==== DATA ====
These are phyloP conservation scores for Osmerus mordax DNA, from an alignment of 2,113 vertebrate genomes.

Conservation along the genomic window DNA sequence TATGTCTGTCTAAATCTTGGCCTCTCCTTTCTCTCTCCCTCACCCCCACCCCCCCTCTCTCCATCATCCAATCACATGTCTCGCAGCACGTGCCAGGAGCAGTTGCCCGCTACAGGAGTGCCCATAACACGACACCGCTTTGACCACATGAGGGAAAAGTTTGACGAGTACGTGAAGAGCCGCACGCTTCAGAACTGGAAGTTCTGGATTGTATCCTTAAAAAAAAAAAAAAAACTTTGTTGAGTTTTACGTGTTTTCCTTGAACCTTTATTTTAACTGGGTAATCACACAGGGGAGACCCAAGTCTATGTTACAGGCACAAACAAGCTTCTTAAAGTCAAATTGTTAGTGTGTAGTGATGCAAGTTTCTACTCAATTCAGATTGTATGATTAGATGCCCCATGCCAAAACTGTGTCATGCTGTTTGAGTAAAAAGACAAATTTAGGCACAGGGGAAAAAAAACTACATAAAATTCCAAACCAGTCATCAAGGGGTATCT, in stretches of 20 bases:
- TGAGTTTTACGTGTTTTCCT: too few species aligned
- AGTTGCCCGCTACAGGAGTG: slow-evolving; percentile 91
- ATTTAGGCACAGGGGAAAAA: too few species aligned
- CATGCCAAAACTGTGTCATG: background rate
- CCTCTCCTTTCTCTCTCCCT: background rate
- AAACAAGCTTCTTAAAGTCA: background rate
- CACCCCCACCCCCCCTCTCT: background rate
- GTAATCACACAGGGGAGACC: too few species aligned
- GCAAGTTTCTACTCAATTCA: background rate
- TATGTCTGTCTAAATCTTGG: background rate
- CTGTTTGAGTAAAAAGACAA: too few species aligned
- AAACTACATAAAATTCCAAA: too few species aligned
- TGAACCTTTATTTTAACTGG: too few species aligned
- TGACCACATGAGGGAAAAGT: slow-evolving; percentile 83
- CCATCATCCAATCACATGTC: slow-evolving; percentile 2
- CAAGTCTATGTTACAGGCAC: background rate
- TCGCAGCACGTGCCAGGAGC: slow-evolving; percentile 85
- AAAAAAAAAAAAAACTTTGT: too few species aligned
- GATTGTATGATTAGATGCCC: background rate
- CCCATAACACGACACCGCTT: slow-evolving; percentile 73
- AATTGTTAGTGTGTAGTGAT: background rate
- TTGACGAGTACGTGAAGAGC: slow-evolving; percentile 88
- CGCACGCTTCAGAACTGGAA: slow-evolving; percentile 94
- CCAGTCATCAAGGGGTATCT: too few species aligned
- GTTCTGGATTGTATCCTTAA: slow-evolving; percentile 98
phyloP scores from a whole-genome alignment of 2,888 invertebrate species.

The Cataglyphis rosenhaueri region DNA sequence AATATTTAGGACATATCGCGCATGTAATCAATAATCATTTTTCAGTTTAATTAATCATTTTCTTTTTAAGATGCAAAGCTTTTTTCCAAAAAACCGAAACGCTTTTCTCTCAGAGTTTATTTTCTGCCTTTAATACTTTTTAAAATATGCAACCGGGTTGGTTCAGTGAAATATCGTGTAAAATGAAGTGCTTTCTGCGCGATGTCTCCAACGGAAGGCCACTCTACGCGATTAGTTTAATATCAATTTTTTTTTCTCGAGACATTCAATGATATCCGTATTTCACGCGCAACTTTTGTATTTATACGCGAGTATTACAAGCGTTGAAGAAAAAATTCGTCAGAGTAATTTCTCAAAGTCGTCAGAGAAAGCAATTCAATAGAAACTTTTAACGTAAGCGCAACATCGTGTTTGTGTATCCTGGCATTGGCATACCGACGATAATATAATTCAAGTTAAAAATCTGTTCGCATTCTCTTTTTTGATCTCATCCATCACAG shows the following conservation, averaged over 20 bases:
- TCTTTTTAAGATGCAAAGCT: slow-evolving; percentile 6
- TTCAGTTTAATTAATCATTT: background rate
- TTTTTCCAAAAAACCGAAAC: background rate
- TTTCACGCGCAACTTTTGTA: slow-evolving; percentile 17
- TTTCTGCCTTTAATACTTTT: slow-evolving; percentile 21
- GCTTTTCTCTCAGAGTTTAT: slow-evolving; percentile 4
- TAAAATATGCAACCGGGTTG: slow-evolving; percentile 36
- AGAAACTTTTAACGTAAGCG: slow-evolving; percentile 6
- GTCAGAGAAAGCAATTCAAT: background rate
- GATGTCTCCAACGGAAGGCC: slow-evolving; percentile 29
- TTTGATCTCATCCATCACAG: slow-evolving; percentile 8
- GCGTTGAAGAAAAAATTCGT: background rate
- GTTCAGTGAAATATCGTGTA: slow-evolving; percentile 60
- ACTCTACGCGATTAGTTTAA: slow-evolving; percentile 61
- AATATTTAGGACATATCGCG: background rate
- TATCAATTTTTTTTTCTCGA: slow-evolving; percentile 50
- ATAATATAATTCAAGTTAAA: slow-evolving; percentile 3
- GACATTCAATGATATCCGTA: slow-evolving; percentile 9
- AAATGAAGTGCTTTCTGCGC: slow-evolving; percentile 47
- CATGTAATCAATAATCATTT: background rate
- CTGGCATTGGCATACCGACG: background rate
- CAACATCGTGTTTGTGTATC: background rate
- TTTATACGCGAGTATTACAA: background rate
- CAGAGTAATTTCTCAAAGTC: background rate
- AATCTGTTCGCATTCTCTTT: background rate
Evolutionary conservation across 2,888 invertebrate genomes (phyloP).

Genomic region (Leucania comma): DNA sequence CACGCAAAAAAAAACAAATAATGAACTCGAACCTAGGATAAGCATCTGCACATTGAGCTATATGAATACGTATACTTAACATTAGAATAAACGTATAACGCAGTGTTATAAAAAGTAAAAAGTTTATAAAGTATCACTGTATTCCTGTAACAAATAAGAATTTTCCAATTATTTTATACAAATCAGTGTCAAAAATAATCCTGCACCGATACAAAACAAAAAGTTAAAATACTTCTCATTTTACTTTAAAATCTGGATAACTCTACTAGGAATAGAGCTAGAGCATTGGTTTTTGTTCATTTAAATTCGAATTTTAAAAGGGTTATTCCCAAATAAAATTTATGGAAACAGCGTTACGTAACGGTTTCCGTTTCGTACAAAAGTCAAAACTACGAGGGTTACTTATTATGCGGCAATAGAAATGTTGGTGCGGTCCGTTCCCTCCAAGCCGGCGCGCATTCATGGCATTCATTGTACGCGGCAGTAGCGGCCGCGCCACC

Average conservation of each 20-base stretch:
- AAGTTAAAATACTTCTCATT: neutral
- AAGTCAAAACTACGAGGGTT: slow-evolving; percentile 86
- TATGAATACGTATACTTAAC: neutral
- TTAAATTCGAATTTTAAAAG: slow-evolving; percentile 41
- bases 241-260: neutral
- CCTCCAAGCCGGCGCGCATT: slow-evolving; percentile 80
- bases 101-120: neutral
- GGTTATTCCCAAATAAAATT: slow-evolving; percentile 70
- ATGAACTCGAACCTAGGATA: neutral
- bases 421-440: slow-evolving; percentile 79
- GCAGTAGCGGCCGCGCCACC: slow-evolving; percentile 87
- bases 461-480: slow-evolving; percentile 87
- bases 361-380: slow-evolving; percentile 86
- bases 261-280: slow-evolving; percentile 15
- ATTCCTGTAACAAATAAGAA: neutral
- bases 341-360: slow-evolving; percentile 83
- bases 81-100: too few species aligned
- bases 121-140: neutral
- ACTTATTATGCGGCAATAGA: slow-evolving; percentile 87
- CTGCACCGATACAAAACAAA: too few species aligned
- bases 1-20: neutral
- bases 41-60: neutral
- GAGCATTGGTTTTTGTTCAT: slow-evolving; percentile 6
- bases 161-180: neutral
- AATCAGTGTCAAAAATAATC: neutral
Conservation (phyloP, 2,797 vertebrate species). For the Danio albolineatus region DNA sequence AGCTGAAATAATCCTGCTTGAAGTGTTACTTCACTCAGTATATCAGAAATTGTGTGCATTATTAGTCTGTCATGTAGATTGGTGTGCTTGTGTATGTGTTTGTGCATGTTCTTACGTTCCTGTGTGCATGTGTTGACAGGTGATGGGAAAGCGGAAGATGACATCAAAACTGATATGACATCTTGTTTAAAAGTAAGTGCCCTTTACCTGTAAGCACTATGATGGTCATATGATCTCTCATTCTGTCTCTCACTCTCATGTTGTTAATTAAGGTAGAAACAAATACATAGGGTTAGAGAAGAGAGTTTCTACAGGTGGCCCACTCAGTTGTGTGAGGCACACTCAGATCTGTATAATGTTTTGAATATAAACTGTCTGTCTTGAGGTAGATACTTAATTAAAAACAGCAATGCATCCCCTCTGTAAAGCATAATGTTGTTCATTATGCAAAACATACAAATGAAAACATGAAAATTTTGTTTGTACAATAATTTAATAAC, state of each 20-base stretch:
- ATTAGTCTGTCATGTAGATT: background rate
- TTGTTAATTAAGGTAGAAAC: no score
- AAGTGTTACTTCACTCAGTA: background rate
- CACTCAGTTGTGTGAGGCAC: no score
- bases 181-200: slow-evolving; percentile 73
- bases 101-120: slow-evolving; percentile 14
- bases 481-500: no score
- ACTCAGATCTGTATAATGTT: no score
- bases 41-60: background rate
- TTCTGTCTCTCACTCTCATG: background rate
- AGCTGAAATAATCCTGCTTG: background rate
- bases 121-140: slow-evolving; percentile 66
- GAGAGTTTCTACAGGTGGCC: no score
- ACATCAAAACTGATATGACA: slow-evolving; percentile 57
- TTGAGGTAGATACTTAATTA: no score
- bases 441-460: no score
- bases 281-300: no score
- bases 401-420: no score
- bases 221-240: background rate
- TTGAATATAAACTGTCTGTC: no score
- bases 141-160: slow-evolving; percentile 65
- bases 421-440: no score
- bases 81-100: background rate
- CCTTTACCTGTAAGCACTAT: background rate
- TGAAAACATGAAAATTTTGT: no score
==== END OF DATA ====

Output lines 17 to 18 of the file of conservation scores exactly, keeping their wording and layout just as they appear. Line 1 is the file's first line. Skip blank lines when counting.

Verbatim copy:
- CCATCATCCAATCACATGTC: slow-evolving; percentile 2
- CAAGTCTATGTTACAGGCAC: background rate